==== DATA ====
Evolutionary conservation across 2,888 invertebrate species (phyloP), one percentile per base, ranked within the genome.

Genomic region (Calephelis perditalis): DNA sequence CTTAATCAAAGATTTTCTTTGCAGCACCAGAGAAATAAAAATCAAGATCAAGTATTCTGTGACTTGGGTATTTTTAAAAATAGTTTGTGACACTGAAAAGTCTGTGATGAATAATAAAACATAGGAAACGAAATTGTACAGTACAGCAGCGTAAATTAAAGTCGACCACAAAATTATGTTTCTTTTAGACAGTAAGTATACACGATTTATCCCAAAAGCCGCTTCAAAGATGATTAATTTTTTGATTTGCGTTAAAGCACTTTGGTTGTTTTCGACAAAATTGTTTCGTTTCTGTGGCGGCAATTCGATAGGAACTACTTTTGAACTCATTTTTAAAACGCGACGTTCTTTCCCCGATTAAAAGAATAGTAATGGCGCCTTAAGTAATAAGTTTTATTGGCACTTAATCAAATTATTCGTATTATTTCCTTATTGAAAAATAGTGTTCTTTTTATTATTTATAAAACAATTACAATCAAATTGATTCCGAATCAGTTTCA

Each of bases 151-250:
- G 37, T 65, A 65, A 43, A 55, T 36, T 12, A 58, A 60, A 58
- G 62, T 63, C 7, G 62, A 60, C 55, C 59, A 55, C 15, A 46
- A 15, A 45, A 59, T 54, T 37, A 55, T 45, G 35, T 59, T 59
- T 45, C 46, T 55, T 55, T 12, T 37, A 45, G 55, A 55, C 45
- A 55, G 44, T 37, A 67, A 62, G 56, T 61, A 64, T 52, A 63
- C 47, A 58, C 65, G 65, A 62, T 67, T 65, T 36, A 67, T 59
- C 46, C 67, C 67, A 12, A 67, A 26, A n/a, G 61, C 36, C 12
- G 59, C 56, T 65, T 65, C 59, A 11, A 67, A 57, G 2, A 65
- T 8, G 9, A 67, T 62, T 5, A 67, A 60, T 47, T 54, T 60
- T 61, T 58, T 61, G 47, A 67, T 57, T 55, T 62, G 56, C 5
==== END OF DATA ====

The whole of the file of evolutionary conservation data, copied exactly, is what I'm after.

Evolutionary conservation across 2,888 invertebrate species (phyloP), one percentile per base, ranked within the genome.

Genomic region (Calephelis perditalis): DNA sequence CTTAATCAAAGATTTTCTTTGCAGCACCAGAGAAATAAAAATCAAGATCAAGTATTCTGTGACTTGGGTATTTTTAAAAATAGTTTGTGACACTGAAAAGTCTGTGATGAATAATAAAACATAGGAAACGAAATTGTACAGTACAGCAGCGTAAATTAAAGTCGACCACAAAATTATGTTTCTTTTAGACAGTAAGTATACACGATTTATCCCAAAAGCCGCTTCAAAGATGATTAATTTTTTGATTTGCGTTAAAGCACTTTGGTTGTTTTCGACAAAATTGTTTCGTTTCTGTGGCGGCAATTCGATAGGAACTACTTTTGAACTCATTTTTAAAACGCGACGTTCTTTCCCCGATTAAAAGAATAGTAATGGCGCCTTAAGTAATAAGTTTTATTGGCACTTAATCAAATTATTCGTATTATTTCCTTATTGAAAAATAGTGTTCTTTTTATTATTTATAAAACAATTACAATCAAATTGATTCCGAATCAGTTTCA

Each of bases 151-250:
- G 37, T 65, A 65, A 43, A 55, T 36, T 12, A 58, A 60, A 58
- G 62, T 63, C 7, G 62, A 60, C 55, C 59, A 55, C 15, A 46
- A 15, A 45, A 59, T 54, T 37, A 55, T 45, G 35, T 59, T 59
- T 45, C 46, T 55, T 55, T 12, T 37, A 45, G 55, A 55, C 45
- A 55, G 44, T 37, A 67, A 62, G 56, T 61, A 64, T 52, A 63
- C 47, A 58, C 65, G 65, A 62, T 67, T 65, T 36, A 67, T 59
- C 46, C 67, C 67, A 12, A 67, A 26, A n/a, G 61, C 36, C 12
- G 59, C 56, T 65, T 65, C 59, A 11, A 67, A 57, G 2, A 65
- T 8, G 9, A 67, T 62, T 5, A 67, A 60, T 47, T 54, T 60
- T 61, T 58, T 61, G 47, A 67, T 57, T 55, T 62, G 56, C 5